Officials who developed the latest compact hailed it as a structure for community cooperation that, if put into practice, will result in real improvement of the city's schools.

"I think it is a new day here,'' Ms. McKenna said. "This is a very different compact and a very different group of people than before.''

"This is the first time that Boston has had all the parties' signatures on one compact,'' she added. "Prior to this, the business community said this is what we want the schools to do. Higher education and the unions did the same thing.''

Five Broad Goals

The new document was signed by Mayor Thomas M. Menino and leaders of the school system, the Boston Teachers Union, the Higher Education Partnership, the Boston Private Industry Council, and the Coordinating Committee, a business leaders' group. It lists five broad goals for the next five years:

  • Access to employment and higher education. The document calls for a greater commitment to school-to-work-transition programs and new efforts by business and higher education to offer jobs and college placements.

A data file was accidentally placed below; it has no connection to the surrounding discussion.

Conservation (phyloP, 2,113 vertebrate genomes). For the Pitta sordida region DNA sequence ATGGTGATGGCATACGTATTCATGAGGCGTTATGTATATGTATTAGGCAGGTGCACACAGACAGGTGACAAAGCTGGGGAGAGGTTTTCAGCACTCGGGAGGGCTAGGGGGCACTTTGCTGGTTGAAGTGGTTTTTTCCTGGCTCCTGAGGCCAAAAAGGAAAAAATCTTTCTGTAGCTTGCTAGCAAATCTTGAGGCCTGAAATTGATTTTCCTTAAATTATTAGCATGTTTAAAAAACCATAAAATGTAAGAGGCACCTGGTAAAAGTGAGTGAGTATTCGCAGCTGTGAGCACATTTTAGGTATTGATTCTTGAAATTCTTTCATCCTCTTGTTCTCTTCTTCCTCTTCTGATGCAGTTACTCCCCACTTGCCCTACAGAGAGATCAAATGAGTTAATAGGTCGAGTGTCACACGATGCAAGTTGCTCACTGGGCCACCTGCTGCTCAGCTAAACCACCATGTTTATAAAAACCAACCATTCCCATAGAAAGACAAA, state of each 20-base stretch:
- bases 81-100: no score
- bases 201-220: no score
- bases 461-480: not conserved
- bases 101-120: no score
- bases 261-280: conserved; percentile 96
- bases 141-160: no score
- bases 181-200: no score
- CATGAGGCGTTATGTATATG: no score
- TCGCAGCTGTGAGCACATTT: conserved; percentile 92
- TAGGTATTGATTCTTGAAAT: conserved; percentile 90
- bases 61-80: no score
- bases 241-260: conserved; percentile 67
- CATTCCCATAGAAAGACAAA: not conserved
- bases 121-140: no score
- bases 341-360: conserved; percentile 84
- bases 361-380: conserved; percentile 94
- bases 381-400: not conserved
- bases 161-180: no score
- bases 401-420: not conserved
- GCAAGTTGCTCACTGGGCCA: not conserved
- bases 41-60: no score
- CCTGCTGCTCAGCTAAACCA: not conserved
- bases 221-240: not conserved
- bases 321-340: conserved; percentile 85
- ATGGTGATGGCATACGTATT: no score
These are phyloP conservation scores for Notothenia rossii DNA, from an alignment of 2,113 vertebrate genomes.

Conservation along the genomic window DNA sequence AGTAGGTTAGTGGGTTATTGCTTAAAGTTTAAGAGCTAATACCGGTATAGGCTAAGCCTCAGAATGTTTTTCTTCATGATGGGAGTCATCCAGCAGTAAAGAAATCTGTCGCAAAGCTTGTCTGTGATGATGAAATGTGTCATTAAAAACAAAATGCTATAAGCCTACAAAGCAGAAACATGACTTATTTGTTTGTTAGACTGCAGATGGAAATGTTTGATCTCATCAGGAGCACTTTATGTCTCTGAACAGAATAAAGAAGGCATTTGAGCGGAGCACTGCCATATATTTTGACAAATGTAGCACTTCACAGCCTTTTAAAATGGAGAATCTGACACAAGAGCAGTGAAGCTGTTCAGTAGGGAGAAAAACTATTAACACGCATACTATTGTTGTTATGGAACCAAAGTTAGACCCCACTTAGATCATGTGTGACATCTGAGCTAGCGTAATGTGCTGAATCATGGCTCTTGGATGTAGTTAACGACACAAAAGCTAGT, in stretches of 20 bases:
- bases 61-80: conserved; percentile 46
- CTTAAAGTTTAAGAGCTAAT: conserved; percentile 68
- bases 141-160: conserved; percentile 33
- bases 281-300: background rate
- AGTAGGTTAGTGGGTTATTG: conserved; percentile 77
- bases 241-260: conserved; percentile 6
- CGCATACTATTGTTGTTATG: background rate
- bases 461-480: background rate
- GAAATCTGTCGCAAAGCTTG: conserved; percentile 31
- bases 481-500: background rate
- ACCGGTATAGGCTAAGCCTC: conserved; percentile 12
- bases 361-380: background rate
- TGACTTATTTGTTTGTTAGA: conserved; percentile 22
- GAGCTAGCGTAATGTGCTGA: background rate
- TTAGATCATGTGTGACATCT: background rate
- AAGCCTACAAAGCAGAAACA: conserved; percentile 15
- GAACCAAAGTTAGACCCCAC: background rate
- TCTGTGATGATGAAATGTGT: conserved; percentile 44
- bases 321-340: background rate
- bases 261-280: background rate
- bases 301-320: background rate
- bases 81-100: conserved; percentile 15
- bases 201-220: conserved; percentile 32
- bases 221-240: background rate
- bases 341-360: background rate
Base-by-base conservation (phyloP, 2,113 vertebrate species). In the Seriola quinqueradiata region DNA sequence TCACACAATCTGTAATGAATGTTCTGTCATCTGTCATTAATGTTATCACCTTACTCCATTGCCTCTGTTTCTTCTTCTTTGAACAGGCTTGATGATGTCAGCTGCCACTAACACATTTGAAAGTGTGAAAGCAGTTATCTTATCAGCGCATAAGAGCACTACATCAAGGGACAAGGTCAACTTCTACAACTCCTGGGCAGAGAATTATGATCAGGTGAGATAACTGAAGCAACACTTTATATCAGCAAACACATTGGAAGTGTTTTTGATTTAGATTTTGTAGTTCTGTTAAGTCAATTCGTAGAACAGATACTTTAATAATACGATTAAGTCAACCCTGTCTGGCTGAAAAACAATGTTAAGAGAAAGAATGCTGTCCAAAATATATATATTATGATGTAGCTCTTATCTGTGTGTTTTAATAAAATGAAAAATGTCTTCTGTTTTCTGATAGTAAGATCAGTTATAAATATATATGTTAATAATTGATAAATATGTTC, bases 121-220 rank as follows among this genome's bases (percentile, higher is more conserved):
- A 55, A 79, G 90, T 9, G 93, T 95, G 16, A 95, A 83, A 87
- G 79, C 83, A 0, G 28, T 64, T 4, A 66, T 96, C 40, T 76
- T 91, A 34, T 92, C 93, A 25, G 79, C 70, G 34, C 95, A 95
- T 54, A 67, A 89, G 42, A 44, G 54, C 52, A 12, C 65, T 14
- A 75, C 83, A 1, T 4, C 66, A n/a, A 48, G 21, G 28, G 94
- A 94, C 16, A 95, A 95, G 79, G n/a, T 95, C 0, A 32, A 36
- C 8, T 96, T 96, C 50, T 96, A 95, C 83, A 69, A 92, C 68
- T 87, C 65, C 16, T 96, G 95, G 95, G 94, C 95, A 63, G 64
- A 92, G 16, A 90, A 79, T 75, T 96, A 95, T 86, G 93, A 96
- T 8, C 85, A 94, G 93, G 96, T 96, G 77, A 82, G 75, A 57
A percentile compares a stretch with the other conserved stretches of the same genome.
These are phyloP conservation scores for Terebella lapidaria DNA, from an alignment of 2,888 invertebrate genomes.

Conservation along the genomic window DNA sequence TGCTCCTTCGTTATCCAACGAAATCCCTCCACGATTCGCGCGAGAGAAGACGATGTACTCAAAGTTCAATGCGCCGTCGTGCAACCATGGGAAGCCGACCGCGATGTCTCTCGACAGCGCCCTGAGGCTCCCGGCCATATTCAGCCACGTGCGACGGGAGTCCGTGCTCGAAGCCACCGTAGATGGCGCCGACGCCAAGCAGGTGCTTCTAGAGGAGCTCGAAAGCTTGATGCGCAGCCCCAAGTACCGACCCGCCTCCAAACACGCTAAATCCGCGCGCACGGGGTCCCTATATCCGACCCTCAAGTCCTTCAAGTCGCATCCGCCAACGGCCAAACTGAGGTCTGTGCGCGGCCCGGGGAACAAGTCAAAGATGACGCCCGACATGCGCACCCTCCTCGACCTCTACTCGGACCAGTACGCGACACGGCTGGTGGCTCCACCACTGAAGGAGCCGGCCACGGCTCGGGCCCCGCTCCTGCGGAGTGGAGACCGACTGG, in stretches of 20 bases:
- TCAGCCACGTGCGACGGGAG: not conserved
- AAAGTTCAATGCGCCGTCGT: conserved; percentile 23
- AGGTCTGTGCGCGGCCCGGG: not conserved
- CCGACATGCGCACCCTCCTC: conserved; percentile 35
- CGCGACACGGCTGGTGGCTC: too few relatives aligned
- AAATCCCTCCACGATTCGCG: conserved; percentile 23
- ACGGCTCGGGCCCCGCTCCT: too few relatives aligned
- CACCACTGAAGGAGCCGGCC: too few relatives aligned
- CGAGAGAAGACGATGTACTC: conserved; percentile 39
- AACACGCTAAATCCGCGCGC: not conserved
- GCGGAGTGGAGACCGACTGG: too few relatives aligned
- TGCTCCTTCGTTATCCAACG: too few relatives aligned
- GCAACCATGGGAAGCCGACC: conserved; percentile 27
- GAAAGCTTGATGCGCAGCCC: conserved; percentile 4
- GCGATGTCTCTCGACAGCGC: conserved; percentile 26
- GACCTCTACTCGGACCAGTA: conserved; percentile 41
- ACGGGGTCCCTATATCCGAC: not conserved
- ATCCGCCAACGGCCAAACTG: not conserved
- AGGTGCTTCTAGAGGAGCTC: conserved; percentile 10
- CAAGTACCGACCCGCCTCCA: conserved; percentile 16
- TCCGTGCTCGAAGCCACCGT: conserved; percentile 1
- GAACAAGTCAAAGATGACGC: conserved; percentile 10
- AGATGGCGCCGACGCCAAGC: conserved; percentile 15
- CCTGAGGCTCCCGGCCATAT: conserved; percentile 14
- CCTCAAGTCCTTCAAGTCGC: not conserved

• Commitment to innovation. The compact voices strong support for reforms included in the new teachers' contract, such as school-based management with new school-site councils. Businesses and colleges also agreed to support management training for school adminstrators, teachers, and parents in six pilot schools.
  • Curriculum, standards, and assessment changes. The Boston Higher Education Partnership will provide curriculum coordination between high schools and colleges. All parties agreed to develop better assessments.
  • Training and professional development. The signers agreed to provide teachers and administrators with training in school-based-management skills.
  • Support for parents and families. The compact will support preschool programs, family outreach by schools, and efforts to help parents get more involved in the schools.

June Deadline for Details

Edward Dooley, the executive director of the Boston Compact, said the participants will work together on fleshing out the "nitty-gritty details'' of the plan.